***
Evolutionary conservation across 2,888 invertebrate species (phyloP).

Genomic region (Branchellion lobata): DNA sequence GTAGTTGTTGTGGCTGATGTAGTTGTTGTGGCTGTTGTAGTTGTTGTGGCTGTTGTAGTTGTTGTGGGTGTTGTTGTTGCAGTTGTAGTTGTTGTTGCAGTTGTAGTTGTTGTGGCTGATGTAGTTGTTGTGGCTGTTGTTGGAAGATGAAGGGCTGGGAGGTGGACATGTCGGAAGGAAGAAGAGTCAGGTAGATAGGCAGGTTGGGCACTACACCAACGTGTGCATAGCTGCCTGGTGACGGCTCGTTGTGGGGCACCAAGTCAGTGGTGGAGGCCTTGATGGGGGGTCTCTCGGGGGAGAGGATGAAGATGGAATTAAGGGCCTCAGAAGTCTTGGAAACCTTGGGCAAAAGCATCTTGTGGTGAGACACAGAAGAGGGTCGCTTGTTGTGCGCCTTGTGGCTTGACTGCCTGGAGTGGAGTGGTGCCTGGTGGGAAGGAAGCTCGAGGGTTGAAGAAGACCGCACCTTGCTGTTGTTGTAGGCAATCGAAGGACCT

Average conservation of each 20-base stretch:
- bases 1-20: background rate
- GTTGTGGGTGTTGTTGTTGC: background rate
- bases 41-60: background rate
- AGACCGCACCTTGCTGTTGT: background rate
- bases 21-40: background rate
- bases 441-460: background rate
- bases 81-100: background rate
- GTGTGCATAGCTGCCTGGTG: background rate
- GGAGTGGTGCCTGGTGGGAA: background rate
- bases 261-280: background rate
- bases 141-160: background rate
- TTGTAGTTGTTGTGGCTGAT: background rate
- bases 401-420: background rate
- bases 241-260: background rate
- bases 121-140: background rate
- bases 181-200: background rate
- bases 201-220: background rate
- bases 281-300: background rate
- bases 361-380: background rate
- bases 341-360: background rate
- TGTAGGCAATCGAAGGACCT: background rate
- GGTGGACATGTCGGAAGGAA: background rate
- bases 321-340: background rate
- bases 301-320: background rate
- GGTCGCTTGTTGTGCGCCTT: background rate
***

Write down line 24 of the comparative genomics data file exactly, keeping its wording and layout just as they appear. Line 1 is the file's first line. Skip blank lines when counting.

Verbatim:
- TGTAGGCAATCGAAGGACCT: background rate